Efforts Persist For Olympic Minute Of Silence For Slain Athletes

Representatives of JCC Rockland will join widows of murdered Israeli athletes to present petition to Olympic organizers and hold London press conference.


The Israeli ambassador to London will join the widows of two slain Israeli athletes at a Wednesday morning press conference asking the International Olympic Committee to hold a minute of silence for the 11 Israelis slain at the Munich Olympics. The press conference, also attended by representatives of the JCC Rockland, will follow Tuesday evening’s presentation of a with more than 103,000 signatures from around the world calling for the minute of silence at Friday’s opening ceremony of the London Olympics.

Munich 11 widows Ankie Spitzer and Ilana Romano will request one final time that the International Olympic Committee (IOC) and its President Jacque Rogge honor their request and hold a minute of silence at the XXX London Olympics for the 11 Israelis murdered at the 1972 Munich games. Rogge restated the IOC’s refusal on Saturday.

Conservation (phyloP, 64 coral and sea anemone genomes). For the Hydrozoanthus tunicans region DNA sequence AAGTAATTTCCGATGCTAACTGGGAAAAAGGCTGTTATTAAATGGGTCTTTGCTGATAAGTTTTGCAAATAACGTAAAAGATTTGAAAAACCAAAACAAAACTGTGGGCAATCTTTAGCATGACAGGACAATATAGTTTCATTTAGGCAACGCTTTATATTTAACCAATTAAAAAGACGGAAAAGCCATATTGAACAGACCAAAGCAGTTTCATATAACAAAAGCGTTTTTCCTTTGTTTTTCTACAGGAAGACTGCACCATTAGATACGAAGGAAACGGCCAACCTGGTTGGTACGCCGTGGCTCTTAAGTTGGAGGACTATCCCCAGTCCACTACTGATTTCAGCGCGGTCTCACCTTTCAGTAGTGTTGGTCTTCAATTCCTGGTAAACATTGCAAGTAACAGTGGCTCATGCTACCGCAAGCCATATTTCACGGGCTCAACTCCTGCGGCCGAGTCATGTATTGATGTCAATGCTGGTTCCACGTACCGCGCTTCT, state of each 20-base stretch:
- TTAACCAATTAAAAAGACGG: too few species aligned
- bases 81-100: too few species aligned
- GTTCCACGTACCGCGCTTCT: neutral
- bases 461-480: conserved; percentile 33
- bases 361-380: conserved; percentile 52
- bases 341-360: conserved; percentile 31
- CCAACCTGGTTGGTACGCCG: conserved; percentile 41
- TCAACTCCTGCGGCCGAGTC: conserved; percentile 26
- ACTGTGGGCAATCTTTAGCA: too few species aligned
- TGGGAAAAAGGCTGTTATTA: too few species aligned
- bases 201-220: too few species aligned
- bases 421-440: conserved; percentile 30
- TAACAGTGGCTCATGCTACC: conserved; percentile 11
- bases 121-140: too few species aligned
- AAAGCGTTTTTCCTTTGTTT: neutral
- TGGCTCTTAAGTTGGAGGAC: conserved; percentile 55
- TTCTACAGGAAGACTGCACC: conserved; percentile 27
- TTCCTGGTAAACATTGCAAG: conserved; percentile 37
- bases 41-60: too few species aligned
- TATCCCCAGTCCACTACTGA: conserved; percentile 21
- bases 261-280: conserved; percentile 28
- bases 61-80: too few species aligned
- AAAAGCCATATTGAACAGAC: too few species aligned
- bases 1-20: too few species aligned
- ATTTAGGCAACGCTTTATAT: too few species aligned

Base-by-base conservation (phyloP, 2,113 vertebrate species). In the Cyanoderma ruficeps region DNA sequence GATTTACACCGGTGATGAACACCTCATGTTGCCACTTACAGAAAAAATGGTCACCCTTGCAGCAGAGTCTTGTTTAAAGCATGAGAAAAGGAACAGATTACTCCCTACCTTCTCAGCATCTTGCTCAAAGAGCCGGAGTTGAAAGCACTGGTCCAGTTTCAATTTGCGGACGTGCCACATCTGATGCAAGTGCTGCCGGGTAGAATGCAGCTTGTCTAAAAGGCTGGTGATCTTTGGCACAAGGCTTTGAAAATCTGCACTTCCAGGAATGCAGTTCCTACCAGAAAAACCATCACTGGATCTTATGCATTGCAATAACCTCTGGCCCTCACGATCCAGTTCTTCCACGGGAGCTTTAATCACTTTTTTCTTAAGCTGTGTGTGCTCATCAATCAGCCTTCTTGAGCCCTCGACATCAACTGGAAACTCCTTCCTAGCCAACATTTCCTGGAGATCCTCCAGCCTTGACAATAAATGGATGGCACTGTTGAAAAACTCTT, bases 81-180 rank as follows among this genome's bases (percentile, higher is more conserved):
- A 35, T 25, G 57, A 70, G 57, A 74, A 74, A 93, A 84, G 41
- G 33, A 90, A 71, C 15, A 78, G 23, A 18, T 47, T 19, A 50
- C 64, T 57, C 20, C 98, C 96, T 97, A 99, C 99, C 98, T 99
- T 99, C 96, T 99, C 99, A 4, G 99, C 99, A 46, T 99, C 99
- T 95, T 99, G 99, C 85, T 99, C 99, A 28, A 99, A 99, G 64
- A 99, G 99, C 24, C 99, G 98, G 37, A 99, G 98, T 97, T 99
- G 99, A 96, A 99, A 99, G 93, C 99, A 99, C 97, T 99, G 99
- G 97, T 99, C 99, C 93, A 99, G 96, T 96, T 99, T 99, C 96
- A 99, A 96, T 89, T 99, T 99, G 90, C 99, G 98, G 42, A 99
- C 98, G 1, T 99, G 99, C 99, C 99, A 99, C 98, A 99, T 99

Spitzer and Romano, along with Israel’s Ambassador to London Daniel Taub, will ask again n Wednesday for the IOC to reconsider. Their husbands, fencing coach Andrei Spitzer and weightlifter Yossef Romano, were killed by terrorists along with nine of their teammates. 

The petition started by Spitzer and Romano in conjunction with JCC Rockland has sparked an outpouring of support from around the world, including legislative and government action in the United States, Canada, Australia, Italy, Great Britain, Germany and Israel and others. The effort began two years ago.

Since the massacre took place almost 40 years ago, the families of the slain athletes have been asking the IOC for a minute of silence. The IOC has refused the request, claiming that it would bring politics into the Olympics. 

Mike Hirsch July 23, 2012 at 02:58 PM
The IOC should be ashamed of themselves for their political cowardice. Of course there should be a minute of silence. Keep up the good work.


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